Reluctant as he was to “parachute” into what he saw as a Newfoundland story, MacIntyre began to change his mind when he realized, “It’s also my family story, the story of my family’s economic status and the status of a whole generation of people like them.” And not just their economic status: when he was in Newfoundland on assignment for CBC in the mid-1980s, MacIntyre went to St. Lawrence to see his godmother, Loretta Walsh, “a little old wizened woman who chain-smoked throughout my whole visit,” he recalls fondly. “When I asked about her brother Alonzo, who was my godfather, she says, ‘You’ll find him over at the cemetery with all the others,’ including his two brothers. There they were, all died young—my godfather at 51, a year older than my father when he died in 1969, and his brothers even younger. For all of them it was because of where they worked.”

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MacIntyre is a superb writer, and his book’s two major set pieces, descriptions of the tsunami’s arrival and of the Rescue—an astonishing Come From Away prequel—have moments of heart-stopping narrative. On Feb. 18, 1942, in bitter winter conditions at the foot of a cliff, the men of St. Lawrence and nearby Lawn saved almost half the 400 sailors from two foundering U.S. naval ships. One ensign later recalled his despair as the undertow pulled him down, until “strong hands grasping, one of the St. Lawrence rescuers had him, held him, hauled him up onto the little gravel beach, where others wrapped rope around him and yet others, unseen, far above him, began to hoist him upwards.”

Yet it’s the subtle, nuanced intertwining of family and larger story that gives The Wake its power: the four interludes called “Conversations With The Dead”; MacIntyre’s youthful unawareness of how his father’s livelihood was shortening his life; his memory of a miner killed in an accident, laid out naked except for a towel across his genitals and 50-cent coins on his eyes, in one of the mines he worked in as a summer job; his recollection of the question that came to his 19-year-old mind after a talk with his father, “Isn’t it peculiar how conversations about the mining business always seem to end with someone being dead?” And then there’s MacIntyre’s 2017 dream, 48 years after Dan Rory’s death, in which he finally asks his father a now burning question: you and so many like you threw common sense and concern for health out the window to earn a living. Has anything changed? And Dan Rory’s answer: “I doubt it.”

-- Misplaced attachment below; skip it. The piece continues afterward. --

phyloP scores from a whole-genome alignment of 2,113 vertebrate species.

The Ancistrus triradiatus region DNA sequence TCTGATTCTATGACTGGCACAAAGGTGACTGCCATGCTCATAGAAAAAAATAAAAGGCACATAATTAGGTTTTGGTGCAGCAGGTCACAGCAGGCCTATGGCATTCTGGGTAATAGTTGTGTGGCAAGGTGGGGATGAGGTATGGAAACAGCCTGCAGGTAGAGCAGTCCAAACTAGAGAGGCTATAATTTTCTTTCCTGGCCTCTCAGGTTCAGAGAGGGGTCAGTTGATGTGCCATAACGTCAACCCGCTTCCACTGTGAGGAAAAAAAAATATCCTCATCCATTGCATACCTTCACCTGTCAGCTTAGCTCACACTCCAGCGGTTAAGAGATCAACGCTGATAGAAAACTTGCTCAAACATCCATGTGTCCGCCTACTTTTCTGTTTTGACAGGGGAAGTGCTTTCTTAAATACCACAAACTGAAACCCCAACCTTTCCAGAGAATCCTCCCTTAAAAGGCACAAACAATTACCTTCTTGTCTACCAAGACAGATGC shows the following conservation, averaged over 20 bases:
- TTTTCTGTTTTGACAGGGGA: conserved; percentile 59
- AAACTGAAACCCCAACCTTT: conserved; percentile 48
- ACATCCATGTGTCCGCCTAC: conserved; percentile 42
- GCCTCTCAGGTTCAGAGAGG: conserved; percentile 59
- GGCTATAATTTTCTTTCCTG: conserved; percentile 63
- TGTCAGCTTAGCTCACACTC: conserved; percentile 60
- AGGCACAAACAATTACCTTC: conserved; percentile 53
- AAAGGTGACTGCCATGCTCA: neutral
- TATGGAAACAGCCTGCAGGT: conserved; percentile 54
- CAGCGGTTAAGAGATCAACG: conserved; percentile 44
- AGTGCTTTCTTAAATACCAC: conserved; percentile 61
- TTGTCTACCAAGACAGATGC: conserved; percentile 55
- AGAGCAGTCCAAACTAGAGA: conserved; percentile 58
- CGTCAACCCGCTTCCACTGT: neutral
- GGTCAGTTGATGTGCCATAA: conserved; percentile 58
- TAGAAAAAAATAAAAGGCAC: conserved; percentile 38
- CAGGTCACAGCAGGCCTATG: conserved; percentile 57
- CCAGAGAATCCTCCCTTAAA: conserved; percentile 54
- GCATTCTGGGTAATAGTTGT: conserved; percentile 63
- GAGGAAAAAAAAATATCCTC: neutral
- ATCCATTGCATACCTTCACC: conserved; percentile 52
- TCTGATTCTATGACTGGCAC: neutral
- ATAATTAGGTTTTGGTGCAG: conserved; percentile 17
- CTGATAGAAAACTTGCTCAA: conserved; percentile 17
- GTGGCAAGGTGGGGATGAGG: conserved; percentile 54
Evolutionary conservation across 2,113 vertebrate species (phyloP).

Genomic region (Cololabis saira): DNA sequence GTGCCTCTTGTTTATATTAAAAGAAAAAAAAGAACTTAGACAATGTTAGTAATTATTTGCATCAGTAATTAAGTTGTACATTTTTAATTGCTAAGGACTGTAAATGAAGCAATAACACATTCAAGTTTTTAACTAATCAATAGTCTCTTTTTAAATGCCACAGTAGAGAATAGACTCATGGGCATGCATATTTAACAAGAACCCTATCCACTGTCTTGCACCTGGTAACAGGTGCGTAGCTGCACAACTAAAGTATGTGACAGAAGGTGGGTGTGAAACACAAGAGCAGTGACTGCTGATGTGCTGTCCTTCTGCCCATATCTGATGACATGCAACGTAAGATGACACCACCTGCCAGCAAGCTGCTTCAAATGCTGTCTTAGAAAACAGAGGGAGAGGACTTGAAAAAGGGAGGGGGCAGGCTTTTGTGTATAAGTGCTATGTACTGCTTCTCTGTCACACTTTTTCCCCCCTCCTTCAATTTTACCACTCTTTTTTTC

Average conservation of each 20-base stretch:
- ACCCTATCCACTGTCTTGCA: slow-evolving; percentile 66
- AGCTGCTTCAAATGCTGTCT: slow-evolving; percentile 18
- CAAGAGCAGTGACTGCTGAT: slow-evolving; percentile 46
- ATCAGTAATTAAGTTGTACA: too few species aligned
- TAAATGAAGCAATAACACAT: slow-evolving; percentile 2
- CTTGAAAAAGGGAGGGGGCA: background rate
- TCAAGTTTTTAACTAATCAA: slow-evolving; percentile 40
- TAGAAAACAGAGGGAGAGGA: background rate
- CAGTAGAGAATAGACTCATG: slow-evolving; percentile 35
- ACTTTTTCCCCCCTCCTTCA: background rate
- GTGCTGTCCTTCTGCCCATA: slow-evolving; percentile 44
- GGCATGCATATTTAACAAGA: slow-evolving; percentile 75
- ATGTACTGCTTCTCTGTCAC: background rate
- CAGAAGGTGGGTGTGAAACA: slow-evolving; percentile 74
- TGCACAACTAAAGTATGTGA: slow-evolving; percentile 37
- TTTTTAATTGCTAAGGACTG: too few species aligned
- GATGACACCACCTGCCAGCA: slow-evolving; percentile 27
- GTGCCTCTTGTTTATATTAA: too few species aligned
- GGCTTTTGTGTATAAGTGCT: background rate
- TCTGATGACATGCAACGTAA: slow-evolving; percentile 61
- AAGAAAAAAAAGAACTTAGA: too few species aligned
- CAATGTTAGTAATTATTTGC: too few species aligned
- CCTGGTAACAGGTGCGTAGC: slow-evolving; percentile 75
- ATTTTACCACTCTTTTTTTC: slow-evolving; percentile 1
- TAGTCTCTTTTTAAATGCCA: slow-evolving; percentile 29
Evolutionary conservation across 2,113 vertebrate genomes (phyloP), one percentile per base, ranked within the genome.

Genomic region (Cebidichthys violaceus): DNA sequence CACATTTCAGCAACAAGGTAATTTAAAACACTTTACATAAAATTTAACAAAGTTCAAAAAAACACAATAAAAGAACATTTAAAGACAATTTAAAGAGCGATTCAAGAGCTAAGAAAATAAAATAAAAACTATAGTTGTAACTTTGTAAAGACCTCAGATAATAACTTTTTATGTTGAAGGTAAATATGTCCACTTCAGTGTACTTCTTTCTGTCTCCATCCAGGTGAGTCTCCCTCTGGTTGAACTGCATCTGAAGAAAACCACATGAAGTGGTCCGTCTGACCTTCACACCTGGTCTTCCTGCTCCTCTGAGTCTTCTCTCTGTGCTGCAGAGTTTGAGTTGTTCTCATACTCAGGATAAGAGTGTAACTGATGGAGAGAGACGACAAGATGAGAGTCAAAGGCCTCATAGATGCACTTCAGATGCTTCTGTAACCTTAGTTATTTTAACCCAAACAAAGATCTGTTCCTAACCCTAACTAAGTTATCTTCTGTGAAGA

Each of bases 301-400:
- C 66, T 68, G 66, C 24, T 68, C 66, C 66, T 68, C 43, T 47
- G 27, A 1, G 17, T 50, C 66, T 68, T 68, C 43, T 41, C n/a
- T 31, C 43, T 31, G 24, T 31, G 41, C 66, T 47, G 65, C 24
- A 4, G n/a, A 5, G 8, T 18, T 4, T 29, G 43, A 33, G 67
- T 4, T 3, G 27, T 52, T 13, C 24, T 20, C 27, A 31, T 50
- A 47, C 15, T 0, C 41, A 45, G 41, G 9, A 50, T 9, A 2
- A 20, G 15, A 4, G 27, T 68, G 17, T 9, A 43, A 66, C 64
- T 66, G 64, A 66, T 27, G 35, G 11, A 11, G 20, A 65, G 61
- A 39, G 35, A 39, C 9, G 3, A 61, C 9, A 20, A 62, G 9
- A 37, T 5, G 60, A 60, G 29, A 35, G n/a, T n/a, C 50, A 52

This article appears in print in the September 2019 issue of Maclean’s magazine with the headline, “A tsunami’s reverberations.” Subscribe to the monthly print magazine here.